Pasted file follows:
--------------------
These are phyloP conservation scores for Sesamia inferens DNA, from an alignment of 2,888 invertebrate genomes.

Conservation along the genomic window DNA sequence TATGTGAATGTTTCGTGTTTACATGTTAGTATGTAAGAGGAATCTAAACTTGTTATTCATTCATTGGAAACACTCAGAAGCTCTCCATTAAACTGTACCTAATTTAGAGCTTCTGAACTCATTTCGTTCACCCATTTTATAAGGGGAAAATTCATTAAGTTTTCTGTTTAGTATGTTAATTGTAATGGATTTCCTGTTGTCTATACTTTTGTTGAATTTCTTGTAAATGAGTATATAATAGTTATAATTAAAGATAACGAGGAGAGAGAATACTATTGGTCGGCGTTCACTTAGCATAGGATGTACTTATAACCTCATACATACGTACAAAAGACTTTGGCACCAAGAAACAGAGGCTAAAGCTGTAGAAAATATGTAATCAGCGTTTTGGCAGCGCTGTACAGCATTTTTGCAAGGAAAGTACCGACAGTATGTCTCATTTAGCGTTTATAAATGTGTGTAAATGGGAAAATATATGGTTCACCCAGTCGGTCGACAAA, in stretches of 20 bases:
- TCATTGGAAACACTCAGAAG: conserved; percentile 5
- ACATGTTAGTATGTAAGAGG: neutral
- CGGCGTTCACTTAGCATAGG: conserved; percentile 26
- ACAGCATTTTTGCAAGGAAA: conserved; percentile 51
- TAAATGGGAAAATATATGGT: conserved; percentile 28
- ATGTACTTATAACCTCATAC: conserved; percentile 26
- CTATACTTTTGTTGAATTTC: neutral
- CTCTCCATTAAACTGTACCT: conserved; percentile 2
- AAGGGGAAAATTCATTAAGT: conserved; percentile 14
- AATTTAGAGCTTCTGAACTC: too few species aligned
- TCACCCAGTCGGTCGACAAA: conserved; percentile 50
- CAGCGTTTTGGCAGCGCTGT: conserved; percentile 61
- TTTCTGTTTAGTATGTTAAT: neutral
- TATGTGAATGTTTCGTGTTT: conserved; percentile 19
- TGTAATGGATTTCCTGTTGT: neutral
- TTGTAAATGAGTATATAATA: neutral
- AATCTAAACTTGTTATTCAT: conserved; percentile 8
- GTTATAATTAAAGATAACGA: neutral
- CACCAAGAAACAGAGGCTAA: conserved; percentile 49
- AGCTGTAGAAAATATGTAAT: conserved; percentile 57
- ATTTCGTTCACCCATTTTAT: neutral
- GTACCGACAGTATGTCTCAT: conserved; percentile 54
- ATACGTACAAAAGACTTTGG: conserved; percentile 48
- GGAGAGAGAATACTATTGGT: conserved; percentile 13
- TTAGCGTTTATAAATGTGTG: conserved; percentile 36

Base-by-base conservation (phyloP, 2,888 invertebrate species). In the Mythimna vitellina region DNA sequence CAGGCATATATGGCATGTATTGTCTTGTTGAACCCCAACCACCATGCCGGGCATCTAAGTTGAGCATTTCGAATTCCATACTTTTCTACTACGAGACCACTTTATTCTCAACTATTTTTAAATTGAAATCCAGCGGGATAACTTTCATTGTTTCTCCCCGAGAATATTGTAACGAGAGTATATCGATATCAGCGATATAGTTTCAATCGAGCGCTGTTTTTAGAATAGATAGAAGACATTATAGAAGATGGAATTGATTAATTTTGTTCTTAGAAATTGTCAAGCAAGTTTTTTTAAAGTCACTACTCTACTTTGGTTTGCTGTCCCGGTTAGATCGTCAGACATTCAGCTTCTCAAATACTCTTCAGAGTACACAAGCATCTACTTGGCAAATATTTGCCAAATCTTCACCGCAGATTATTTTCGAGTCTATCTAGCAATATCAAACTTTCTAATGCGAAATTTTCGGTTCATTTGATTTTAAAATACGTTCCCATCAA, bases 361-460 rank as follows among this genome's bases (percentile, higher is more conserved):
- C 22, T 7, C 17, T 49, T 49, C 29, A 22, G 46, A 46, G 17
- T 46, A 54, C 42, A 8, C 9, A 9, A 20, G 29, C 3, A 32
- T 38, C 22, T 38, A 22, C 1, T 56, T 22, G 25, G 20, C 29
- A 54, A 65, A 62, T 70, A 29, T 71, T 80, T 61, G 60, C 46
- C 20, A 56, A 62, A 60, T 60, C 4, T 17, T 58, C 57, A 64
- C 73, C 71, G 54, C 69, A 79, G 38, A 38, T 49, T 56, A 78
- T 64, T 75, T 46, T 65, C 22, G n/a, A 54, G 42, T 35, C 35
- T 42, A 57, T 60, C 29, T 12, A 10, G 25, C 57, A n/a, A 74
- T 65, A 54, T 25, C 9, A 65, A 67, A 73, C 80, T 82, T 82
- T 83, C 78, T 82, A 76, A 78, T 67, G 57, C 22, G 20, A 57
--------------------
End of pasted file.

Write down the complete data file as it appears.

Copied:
These are phyloP conservation scores for Sesamia inferens DNA, from an alignment of 2,888 invertebrate genomes.

Conservation along the genomic window DNA sequence TATGTGAATGTTTCGTGTTTACATGTTAGTATGTAAGAGGAATCTAAACTTGTTATTCATTCATTGGAAACACTCAGAAGCTCTCCATTAAACTGTACCTAATTTAGAGCTTCTGAACTCATTTCGTTCACCCATTTTATAAGGGGAAAATTCATTAAGTTTTCTGTTTAGTATGTTAATTGTAATGGATTTCCTGTTGTCTATACTTTTGTTGAATTTCTTGTAAATGAGTATATAATAGTTATAATTAAAGATAACGAGGAGAGAGAATACTATTGGTCGGCGTTCACTTAGCATAGGATGTACTTATAACCTCATACATACGTACAAAAGACTTTGGCACCAAGAAACAGAGGCTAAAGCTGTAGAAAATATGTAATCAGCGTTTTGGCAGCGCTGTACAGCATTTTTGCAAGGAAAGTACCGACAGTATGTCTCATTTAGCGTTTATAAATGTGTGTAAATGGGAAAATATATGGTTCACCCAGTCGGTCGACAAA, in stretches of 20 bases:
- TCATTGGAAACACTCAGAAG: conserved; percentile 5
- ACATGTTAGTATGTAAGAGG: neutral
- CGGCGTTCACTTAGCATAGG: conserved; percentile 26
- ACAGCATTTTTGCAAGGAAA: conserved; percentile 51
- TAAATGGGAAAATATATGGT: conserved; percentile 28
- ATGTACTTATAACCTCATAC: conserved; percentile 26
- CTATACTTTTGTTGAATTTC: neutral
- CTCTCCATTAAACTGTACCT: conserved; percentile 2
- AAGGGGAAAATTCATTAAGT: conserved; percentile 14
- AATTTAGAGCTTCTGAACTC: too few species aligned
- TCACCCAGTCGGTCGACAAA: conserved; percentile 50
- CAGCGTTTTGGCAGCGCTGT: conserved; percentile 61
- TTTCTGTTTAGTATGTTAAT: neutral
- TATGTGAATGTTTCGTGTTT: conserved; percentile 19
- TGTAATGGATTTCCTGTTGT: neutral
- TTGTAAATGAGTATATAATA: neutral
- AATCTAAACTTGTTATTCAT: conserved; percentile 8
- GTTATAATTAAAGATAACGA: neutral
- CACCAAGAAACAGAGGCTAA: conserved; percentile 49
- AGCTGTAGAAAATATGTAAT: conserved; percentile 57
- ATTTCGTTCACCCATTTTAT: neutral
- GTACCGACAGTATGTCTCAT: conserved; percentile 54
- ATACGTACAAAAGACTTTGG: conserved; percentile 48
- GGAGAGAGAATACTATTGGT: conserved; percentile 13
- TTAGCGTTTATAAATGTGTG: conserved; percentile 36

Base-by-base conservation (phyloP, 2,888 invertebrate species). In the Mythimna vitellina region DNA sequence CAGGCATATATGGCATGTATTGTCTTGTTGAACCCCAACCACCATGCCGGGCATCTAAGTTGAGCATTTCGAATTCCATACTTTTCTACTACGAGACCACTTTATTCTCAACTATTTTTAAATTGAAATCCAGCGGGATAACTTTCATTGTTTCTCCCCGAGAATATTGTAACGAGAGTATATCGATATCAGCGATATAGTTTCAATCGAGCGCTGTTTTTAGAATAGATAGAAGACATTATAGAAGATGGAATTGATTAATTTTGTTCTTAGAAATTGTCAAGCAAGTTTTTTTAAAGTCACTACTCTACTTTGGTTTGCTGTCCCGGTTAGATCGTCAGACATTCAGCTTCTCAAATACTCTTCAGAGTACACAAGCATCTACTTGGCAAATATTTGCCAAATCTTCACCGCAGATTATTTTCGAGTCTATCTAGCAATATCAAACTTTCTAATGCGAAATTTTCGGTTCATTTGATTTTAAAATACGTTCCCATCAA, bases 361-460 rank as follows among this genome's bases (percentile, higher is more conserved):
- C 22, T 7, C 17, T 49, T 49, C 29, A 22, G 46, A 46, G 17
- T 46, A 54, C 42, A 8, C 9, A 9, A 20, G 29, C 3, A 32
- T 38, C 22, T 38, A 22, C 1, T 56, T 22, G 25, G 20, C 29
- A 54, A 65, A 62, T 70, A 29, T 71, T 80, T 61, G 60, C 46
- C 20, A 56, A 62, A 60, T 60, C 4, T 17, T 58, C 57, A 64
- C 73, C 71, G 54, C 69, A 79, G 38, A 38, T 49, T 56, A 78
- T 64, T 75, T 46, T 65, C 22, G n/a, A 54, G 42, T 35, C 35
- T 42, A 57, T 60, C 29, T 12, A 10, G 25, C 57, A n/a, A 74
- T 65, A 54, T 25, C 9, A 65, A 67, A 73, C 80, T 82, T 82
- T 83, C 78, T 82, A 76, A 78, T 67, G 57, C 22, G 20, A 57